By the end of the week, count on headlines declaring this the worst week of Donald Trump’s presidency. That’s not really surprising. Any president who in one seven-day period threatened nuclear war in Korea, talked of a possible war in Venezuela, and found “some very fine people” marching with Nazis and white supremacists could expect those headlines.
But there is another reason why they won’t be surprising: Journalists and analysts have fallen in the habit of declaring almost every week in this presidency the worst yet. Perhaps befitting a president unlike any of his predecessors, this is a journalistic trend never seen before.
This is the 30th week since Trump was sworn into office. A neutral ranking of those weeks would show that 20 have been bad for the president, while only four weeks have been positive for him. The other six weeks were neither good nor bad.
Some weeks have been challenging to assess. The week of Feb. 27 to March 5, for example, began on a high note with the president’s well-received address to a joint session of Congress. But before the week ended, Attorney General Jeff Sessions recused himself from the Russia investigation, and the president tweeted his incendiary accusation that President Obama had wiretapped him. Six months later, those two negatives more than outweigh the standing ovations during his speech.
Another week that the White House wanted to chalk up as a big win for the president similarly looks much worse in hindsight. That was the week of May 1 to 7, the highlight of which was the festive rally in the Rose Garden celebrating the House passage of a Republican replacement for Obamacare. After the crushing defeat in the Senate, that celebration looks more silly than positive.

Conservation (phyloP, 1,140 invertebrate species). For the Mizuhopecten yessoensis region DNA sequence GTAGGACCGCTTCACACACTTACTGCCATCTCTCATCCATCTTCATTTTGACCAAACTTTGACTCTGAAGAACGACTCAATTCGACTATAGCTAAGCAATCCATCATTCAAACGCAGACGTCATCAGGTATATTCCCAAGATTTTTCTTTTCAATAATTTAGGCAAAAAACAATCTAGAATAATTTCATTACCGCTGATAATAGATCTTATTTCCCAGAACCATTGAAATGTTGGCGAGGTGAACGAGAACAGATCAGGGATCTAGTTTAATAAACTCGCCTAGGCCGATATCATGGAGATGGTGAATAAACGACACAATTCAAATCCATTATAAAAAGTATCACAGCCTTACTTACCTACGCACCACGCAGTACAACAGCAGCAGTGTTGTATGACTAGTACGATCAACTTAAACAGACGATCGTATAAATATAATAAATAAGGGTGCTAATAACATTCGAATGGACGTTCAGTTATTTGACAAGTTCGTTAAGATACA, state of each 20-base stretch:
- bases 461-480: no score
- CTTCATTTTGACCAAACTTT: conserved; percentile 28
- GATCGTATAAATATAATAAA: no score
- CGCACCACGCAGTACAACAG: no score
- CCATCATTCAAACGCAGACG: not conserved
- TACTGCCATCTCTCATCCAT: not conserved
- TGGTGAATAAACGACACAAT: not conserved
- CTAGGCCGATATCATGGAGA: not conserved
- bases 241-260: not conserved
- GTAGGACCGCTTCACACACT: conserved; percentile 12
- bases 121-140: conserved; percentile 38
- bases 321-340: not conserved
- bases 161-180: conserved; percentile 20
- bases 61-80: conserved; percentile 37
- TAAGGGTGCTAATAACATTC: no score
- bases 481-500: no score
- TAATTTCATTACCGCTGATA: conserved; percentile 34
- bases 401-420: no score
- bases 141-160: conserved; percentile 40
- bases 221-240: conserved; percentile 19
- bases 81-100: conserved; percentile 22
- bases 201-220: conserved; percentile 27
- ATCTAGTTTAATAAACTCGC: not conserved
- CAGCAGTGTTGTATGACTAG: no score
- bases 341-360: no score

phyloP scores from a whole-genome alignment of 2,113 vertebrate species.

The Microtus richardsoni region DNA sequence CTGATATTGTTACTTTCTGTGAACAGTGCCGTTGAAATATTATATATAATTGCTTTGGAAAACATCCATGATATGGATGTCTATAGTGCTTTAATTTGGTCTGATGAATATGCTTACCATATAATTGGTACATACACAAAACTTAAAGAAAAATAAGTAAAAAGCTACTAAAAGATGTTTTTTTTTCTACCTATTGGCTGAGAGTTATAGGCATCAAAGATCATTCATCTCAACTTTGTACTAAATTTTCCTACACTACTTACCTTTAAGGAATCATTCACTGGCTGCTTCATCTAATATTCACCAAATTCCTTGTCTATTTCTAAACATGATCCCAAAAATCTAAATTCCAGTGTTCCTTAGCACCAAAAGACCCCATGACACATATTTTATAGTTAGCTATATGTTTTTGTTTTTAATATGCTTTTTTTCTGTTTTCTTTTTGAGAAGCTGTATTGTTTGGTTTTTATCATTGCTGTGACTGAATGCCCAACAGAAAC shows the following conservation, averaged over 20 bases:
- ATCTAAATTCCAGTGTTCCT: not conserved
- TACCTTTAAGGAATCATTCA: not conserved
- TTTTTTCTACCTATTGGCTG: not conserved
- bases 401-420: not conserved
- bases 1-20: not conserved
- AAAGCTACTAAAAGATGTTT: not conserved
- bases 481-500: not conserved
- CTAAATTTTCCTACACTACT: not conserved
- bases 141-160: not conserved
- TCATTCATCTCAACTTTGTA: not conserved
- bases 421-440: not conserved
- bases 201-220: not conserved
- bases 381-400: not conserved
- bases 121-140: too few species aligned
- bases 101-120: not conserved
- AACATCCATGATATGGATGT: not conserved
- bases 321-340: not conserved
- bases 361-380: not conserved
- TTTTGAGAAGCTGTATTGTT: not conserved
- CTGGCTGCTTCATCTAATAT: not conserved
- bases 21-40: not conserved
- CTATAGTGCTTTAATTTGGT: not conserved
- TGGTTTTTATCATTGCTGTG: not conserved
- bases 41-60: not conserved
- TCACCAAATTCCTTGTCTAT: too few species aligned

The only “good” weeks that hold up for the White House were the April week when he ordered a missile strike on Syria and watched the Senate confirm Neil Gorsuch to the Supreme Court, the subsequent week when Gorsuch was sworn in to the delight of conservatives, and, finally, the week in June when the Supreme Court reinstated much of Trump’s Muslim travel ban.
It is more time-consuming to chronicle the “bad” weeks—and a little embarrassing to look at how many times journalists were quick to declare them the worst ever. The earliest came when the Slatest blog on Slate looked at Trump’s fifth day in office and proclaimed it “the worst day yet.” Two days later, The New Republic headlined a story “Trump’s Worst Week Ever,” seeing only “utter chaos.” That same day, The Huffington Post said “Trump Already Looks Like the Worst of Richard Nixon,” adding, “and it’s just the first week.” Nor did The Guardian like Trump’s first week, seeing “carnage, both real and imagined.”